IT IS almost inconceivable what it must feel like to wake up one morning and discover that you have lost $300,000. Not spent it on women and pleasure, as the old joke goes, but actually wasted it – left it on the tram or mistaken it for Sorbent in the dark of a bush night, that sort of thing. You would feel pretty low, that’s for sure, and it would only be human nature to first concede screwing up and then, by small degrees, invent little excuses and explanations to mitigate the crushing guilt of blowing all that dough.

The three-year climate study led by the Parkville Asylum’s Joelle Gergis, sorcerer’s apprentice to David Karoly, had cost precisely that sum when, on June 6 of this year, a co-author alerted his colleagues to the fact that they might just as well have sent that taxpayer cash down the pipes to Werribee. The bringer of sad tidings was Raphael Neukom, and nuke ’em he did with a very explicit explanation of the paper’s flaws. The entire letter is worth reading (and all the others in the same folio of correspondence) but the bits underlined are the most relevant to this post:
Subject: Mistake in the Australasian TT paper
Date: Wednesday, 6 June 2012 9:46AM
From: Raphael Neukom <>
To: Joelle Gergis <>, David Karoly
< . au>
Conversation: Mistake in the Australasian TT paper

Hi Joelle and David,
As just discussed with joelle on skype, I found a mistake in our paper in journal of climate today . It is related to the proxy screening, so it is a delicate issue. In the paper we write that we do the correlation analysis for the screening based on detrended {instrumental and proxy) data, but in reality we did not use detrended data.

The origin of the mistake is that at the stage when we were writing the paper my approaches have already evolved and I had made the proxy selection for the SH reconstruction based on detrended data. I therefore had in my mind that we had done the same for Australasia months ago and was very negligent not to check this carefully.

Using detrended data would only select very few proxy records that would not allow a reasonable reconstruction. I think it is basically justifiable to do the screening without detrending but changing these words may cause troubles.

Fortunately we have not received the proofs yet. So my suggestion is to write to the editor, explain the mistake and ask for permission to correct the error, if necessary via sending it out to review again.

I apologize for the mistake and the troubles it may cause and hope that we can find a good way to correct it.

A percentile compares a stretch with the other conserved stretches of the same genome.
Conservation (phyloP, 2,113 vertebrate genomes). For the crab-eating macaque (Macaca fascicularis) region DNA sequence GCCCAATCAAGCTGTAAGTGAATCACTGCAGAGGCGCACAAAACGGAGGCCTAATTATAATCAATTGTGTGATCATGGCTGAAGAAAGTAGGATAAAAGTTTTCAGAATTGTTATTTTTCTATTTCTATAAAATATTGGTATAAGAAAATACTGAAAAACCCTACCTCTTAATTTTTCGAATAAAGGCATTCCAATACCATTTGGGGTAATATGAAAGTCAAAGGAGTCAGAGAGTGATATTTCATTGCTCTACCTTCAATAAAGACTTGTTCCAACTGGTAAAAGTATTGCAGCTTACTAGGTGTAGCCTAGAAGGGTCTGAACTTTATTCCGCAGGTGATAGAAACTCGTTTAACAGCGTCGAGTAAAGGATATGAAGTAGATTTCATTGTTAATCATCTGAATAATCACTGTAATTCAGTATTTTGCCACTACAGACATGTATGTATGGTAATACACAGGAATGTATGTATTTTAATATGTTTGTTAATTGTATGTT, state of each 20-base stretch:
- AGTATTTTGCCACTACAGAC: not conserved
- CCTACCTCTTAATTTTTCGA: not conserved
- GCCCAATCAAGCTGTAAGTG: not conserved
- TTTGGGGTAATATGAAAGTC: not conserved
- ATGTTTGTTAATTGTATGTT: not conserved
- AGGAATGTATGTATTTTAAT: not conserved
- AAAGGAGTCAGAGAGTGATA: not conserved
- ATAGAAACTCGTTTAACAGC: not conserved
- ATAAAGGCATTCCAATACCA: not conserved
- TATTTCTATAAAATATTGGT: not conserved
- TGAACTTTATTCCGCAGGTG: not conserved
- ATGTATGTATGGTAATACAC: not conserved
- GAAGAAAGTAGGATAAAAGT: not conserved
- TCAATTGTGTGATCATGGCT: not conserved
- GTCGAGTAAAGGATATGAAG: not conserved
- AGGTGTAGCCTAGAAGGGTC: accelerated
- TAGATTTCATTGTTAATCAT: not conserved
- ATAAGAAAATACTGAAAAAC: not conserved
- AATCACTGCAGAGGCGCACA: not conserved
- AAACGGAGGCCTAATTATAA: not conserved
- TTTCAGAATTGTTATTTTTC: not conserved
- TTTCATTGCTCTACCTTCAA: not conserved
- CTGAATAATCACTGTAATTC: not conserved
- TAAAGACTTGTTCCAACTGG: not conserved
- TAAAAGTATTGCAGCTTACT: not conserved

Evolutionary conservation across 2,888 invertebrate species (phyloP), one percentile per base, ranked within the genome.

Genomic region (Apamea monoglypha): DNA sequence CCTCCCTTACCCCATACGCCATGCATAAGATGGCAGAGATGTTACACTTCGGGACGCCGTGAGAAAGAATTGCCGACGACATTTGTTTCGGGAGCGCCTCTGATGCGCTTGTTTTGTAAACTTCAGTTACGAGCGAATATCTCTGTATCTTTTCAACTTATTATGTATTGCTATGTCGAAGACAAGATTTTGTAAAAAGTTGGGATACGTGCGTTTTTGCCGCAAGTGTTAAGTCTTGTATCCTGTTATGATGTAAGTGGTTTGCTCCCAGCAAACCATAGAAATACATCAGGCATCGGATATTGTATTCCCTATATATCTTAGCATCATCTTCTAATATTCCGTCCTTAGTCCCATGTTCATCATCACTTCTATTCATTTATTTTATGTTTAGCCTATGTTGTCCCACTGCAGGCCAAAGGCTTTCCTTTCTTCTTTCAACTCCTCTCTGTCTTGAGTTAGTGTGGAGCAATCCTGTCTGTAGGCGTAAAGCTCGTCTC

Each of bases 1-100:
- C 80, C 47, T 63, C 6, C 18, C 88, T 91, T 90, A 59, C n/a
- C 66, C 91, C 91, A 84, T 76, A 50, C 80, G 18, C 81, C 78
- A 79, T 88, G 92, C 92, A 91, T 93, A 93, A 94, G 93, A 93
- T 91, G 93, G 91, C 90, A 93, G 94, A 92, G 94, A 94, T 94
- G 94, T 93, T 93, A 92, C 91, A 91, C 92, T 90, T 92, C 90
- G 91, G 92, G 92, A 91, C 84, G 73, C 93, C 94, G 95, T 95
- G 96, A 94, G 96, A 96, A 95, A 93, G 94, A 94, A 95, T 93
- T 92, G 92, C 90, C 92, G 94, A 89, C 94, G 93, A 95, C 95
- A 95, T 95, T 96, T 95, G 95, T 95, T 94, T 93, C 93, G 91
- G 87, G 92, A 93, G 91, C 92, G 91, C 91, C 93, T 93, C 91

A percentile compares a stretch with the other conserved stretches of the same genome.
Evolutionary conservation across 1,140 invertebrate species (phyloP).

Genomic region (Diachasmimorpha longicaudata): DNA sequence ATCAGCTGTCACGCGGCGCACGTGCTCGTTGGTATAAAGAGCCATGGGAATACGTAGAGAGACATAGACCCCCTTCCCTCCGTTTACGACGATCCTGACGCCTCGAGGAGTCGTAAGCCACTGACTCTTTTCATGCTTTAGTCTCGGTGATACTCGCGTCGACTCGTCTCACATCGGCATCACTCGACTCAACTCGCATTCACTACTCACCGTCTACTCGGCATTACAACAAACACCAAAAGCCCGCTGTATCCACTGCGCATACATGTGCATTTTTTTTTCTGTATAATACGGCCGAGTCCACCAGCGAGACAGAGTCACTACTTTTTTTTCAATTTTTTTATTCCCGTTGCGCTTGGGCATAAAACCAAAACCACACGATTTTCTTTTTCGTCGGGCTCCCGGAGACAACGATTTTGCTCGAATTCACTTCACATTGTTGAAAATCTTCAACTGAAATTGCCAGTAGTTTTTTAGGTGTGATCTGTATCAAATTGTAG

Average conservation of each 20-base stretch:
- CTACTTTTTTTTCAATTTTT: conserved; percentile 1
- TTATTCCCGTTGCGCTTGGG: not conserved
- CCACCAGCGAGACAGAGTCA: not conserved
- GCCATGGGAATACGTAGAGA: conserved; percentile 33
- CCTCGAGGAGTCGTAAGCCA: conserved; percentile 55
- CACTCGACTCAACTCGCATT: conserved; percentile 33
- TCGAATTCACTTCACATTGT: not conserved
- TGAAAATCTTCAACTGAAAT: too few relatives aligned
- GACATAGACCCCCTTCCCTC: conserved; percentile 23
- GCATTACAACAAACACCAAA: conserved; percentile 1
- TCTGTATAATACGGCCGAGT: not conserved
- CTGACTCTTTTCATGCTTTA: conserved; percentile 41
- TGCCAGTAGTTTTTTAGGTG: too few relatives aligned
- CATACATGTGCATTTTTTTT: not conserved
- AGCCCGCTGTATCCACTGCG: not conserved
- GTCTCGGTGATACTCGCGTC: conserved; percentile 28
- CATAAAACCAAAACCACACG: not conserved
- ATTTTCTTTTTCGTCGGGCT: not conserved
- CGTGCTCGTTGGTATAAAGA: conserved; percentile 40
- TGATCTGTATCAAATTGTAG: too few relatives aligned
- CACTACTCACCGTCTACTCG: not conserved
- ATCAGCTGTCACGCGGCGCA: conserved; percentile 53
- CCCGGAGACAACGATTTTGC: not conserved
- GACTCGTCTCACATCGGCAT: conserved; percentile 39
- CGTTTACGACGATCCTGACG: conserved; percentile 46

David your advice on this would be very much appreciated.

Thanks a lot and best regards
Let all that technical palaver go through to the keeper; there are plenty of science bloggers who get heavily into that sort of thing and it is to their sites the curious should turn for enlightenment. At the Billabong the fascination has been observing the evolution of an excuse. Follow the trail from the climate comrades’ emergency Skype session to the pages of national press and see how things work with grant-funded warmists.

First, Raphi concedes he was “very negligent” to use the wrong figures, a mistake he admits is at the root of the team’s problems. Yet he is desperate to be helpful, even to the point of embracing cognitive dissonance. Sticking with what has been submitted to the learned, peer-reviewed Climate Journal would not represent “a reasonable reconstruction”, he states in one sentence, only to suggest in the very next that it would be “basically justifiable” to bluff it out and leave things as they are.

As all the FOI emails from Melbourne University demonstrate, quite a bit of thought goes into satisfying reporters’ curiosity, which fortunately for the unsettled scientists was rather limited. Whatever conversations took place, whichever strategies were adopted, by the time Bernard Lane is explaining the paper’s flaw to readers of the The Australian on June 13, the explanation has evolved into something radically different. Indeed, it seems to have no relevance whatsoever to the reality of Rafi’s mea culpa email.

First, Karoly tells Lane that either of two methods might have been used, no doubt failing to mention one of them cannot produce a “reasonable reconstruction.”

Second, in explaining how such a mistake came to happen, Karoly makes no mention of his “very negligent” comrade’s oversight. Rather, he blames the rather more convenient, and previously unmentioned, ghost in the machine:
Professor Karoly said the data would be reanalysed using the year-to-year variations only. A switch in the computer code was wrongly set to include the long-term trend and this went unnoticed.